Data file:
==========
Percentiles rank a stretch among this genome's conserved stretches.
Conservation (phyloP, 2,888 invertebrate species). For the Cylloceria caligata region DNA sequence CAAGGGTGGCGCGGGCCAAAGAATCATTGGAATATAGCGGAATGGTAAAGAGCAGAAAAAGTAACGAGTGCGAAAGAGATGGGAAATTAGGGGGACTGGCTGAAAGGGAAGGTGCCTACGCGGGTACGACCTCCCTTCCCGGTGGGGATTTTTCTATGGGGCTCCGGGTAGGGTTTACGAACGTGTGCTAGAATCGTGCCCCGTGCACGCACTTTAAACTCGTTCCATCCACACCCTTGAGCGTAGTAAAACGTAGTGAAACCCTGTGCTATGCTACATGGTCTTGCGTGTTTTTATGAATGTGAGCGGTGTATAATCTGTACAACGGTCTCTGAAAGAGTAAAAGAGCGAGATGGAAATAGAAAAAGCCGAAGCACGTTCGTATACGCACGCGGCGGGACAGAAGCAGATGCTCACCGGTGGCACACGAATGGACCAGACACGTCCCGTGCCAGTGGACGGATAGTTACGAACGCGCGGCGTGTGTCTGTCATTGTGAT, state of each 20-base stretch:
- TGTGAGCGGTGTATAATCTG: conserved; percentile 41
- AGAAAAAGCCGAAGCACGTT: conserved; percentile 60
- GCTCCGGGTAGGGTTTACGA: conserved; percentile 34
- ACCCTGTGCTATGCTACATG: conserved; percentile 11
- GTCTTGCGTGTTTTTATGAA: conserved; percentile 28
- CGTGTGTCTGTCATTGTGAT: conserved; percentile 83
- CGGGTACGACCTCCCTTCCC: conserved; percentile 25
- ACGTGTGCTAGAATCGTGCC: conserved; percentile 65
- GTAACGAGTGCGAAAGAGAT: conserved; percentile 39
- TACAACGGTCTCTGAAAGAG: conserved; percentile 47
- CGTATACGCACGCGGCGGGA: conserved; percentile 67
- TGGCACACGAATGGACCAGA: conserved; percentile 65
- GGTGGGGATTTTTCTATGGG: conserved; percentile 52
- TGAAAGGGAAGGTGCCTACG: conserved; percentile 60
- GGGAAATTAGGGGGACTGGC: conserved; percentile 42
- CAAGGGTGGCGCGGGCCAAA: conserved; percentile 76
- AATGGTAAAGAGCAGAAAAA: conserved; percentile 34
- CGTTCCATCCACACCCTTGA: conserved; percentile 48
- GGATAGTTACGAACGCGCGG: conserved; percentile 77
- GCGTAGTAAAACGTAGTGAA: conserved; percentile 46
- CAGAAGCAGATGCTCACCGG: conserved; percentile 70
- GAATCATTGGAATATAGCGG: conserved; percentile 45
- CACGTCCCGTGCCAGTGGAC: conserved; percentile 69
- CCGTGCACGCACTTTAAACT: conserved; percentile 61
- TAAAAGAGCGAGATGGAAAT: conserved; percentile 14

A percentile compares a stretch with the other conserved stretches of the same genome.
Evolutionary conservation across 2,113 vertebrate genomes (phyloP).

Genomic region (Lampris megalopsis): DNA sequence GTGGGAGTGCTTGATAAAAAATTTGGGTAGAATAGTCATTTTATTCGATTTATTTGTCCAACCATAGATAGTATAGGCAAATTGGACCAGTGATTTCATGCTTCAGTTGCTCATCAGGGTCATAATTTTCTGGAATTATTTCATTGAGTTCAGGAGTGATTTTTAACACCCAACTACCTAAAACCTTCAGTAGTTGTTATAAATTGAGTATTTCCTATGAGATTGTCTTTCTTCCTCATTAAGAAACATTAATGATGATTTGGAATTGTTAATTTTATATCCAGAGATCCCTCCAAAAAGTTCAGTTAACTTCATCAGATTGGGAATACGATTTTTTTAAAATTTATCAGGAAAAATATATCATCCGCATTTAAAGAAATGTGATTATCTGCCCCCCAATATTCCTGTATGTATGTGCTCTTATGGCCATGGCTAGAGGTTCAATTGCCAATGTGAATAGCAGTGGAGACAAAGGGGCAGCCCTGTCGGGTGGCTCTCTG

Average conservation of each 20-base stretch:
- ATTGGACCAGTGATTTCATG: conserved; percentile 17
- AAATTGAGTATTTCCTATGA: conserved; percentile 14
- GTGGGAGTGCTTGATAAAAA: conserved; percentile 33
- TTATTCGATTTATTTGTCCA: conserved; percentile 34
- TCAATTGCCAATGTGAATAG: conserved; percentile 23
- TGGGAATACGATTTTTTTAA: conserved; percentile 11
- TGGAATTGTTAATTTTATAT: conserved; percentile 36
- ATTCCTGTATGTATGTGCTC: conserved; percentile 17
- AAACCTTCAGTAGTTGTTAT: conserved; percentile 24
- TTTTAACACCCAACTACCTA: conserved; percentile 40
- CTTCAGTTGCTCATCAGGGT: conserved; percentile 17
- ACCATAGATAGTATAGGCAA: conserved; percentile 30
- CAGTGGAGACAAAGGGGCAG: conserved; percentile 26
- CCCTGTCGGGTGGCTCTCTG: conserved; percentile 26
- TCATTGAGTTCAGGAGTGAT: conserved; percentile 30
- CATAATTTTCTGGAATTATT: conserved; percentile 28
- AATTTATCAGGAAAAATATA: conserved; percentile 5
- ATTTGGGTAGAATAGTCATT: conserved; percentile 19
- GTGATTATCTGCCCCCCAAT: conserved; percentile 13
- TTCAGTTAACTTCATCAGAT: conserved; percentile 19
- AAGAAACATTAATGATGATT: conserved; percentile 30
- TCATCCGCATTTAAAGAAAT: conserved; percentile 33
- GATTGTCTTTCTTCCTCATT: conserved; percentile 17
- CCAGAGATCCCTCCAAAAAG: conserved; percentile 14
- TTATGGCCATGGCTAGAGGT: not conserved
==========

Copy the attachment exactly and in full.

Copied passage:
Percentiles rank a stretch among this genome's conserved stretches.
Conservation (phyloP, 2,888 invertebrate species). For the Cylloceria caligata region DNA sequence CAAGGGTGGCGCGGGCCAAAGAATCATTGGAATATAGCGGAATGGTAAAGAGCAGAAAAAGTAACGAGTGCGAAAGAGATGGGAAATTAGGGGGACTGGCTGAAAGGGAAGGTGCCTACGCGGGTACGACCTCCCTTCCCGGTGGGGATTTTTCTATGGGGCTCCGGGTAGGGTTTACGAACGTGTGCTAGAATCGTGCCCCGTGCACGCACTTTAAACTCGTTCCATCCACACCCTTGAGCGTAGTAAAACGTAGTGAAACCCTGTGCTATGCTACATGGTCTTGCGTGTTTTTATGAATGTGAGCGGTGTATAATCTGTACAACGGTCTCTGAAAGAGTAAAAGAGCGAGATGGAAATAGAAAAAGCCGAAGCACGTTCGTATACGCACGCGGCGGGACAGAAGCAGATGCTCACCGGTGGCACACGAATGGACCAGACACGTCCCGTGCCAGTGGACGGATAGTTACGAACGCGCGGCGTGTGTCTGTCATTGTGAT, state of each 20-base stretch:
- TGTGAGCGGTGTATAATCTG: conserved; percentile 41
- AGAAAAAGCCGAAGCACGTT: conserved; percentile 60
- GCTCCGGGTAGGGTTTACGA: conserved; percentile 34
- ACCCTGTGCTATGCTACATG: conserved; percentile 11
- GTCTTGCGTGTTTTTATGAA: conserved; percentile 28
- CGTGTGTCTGTCATTGTGAT: conserved; percentile 83
- CGGGTACGACCTCCCTTCCC: conserved; percentile 25
- ACGTGTGCTAGAATCGTGCC: conserved; percentile 65
- GTAACGAGTGCGAAAGAGAT: conserved; percentile 39
- TACAACGGTCTCTGAAAGAG: conserved; percentile 47
- CGTATACGCACGCGGCGGGA: conserved; percentile 67
- TGGCACACGAATGGACCAGA: conserved; percentile 65
- GGTGGGGATTTTTCTATGGG: conserved; percentile 52
- TGAAAGGGAAGGTGCCTACG: conserved; percentile 60
- GGGAAATTAGGGGGACTGGC: conserved; percentile 42
- CAAGGGTGGCGCGGGCCAAA: conserved; percentile 76
- AATGGTAAAGAGCAGAAAAA: conserved; percentile 34
- CGTTCCATCCACACCCTTGA: conserved; percentile 48
- GGATAGTTACGAACGCGCGG: conserved; percentile 77
- GCGTAGTAAAACGTAGTGAA: conserved; percentile 46
- CAGAAGCAGATGCTCACCGG: conserved; percentile 70
- GAATCATTGGAATATAGCGG: conserved; percentile 45
- CACGTCCCGTGCCAGTGGAC: conserved; percentile 69
- CCGTGCACGCACTTTAAACT: conserved; percentile 61
- TAAAAGAGCGAGATGGAAAT: conserved; percentile 14

A percentile compares a stretch with the other conserved stretches of the same genome.
Evolutionary conservation across 2,113 vertebrate genomes (phyloP).

Genomic region (Lampris megalopsis): DNA sequence GTGGGAGTGCTTGATAAAAAATTTGGGTAGAATAGTCATTTTATTCGATTTATTTGTCCAACCATAGATAGTATAGGCAAATTGGACCAGTGATTTCATGCTTCAGTTGCTCATCAGGGTCATAATTTTCTGGAATTATTTCATTGAGTTCAGGAGTGATTTTTAACACCCAACTACCTAAAACCTTCAGTAGTTGTTATAAATTGAGTATTTCCTATGAGATTGTCTTTCTTCCTCATTAAGAAACATTAATGATGATTTGGAATTGTTAATTTTATATCCAGAGATCCCTCCAAAAAGTTCAGTTAACTTCATCAGATTGGGAATACGATTTTTTTAAAATTTATCAGGAAAAATATATCATCCGCATTTAAAGAAATGTGATTATCTGCCCCCCAATATTCCTGTATGTATGTGCTCTTATGGCCATGGCTAGAGGTTCAATTGCCAATGTGAATAGCAGTGGAGACAAAGGGGCAGCCCTGTCGGGTGGCTCTCTG

Average conservation of each 20-base stretch:
- ATTGGACCAGTGATTTCATG: conserved; percentile 17
- AAATTGAGTATTTCCTATGA: conserved; percentile 14
- GTGGGAGTGCTTGATAAAAA: conserved; percentile 33
- TTATTCGATTTATTTGTCCA: conserved; percentile 34
- TCAATTGCCAATGTGAATAG: conserved; percentile 23
- TGGGAATACGATTTTTTTAA: conserved; percentile 11
- TGGAATTGTTAATTTTATAT: conserved; percentile 36
- ATTCCTGTATGTATGTGCTC: conserved; percentile 17
- AAACCTTCAGTAGTTGTTAT: conserved; percentile 24
- TTTTAACACCCAACTACCTA: conserved; percentile 40
- CTTCAGTTGCTCATCAGGGT: conserved; percentile 17
- ACCATAGATAGTATAGGCAA: conserved; percentile 30
- CAGTGGAGACAAAGGGGCAG: conserved; percentile 26
- CCCTGTCGGGTGGCTCTCTG: conserved; percentile 26
- TCATTGAGTTCAGGAGTGAT: conserved; percentile 30
- CATAATTTTCTGGAATTATT: conserved; percentile 28
- AATTTATCAGGAAAAATATA: conserved; percentile 5
- ATTTGGGTAGAATAGTCATT: conserved; percentile 19
- GTGATTATCTGCCCCCCAAT: conserved; percentile 13
- TTCAGTTAACTTCATCAGAT: conserved; percentile 19
- AAGAAACATTAATGATGATT: conserved; percentile 30
- TCATCCGCATTTAAAGAAAT: conserved; percentile 33
- GATTGTCTTTCTTCCTCATT: conserved; percentile 17
- CCAGAGATCCCTCCAAAAAG: conserved; percentile 14
- TTATGGCCATGGCTAGAGGT: not conserved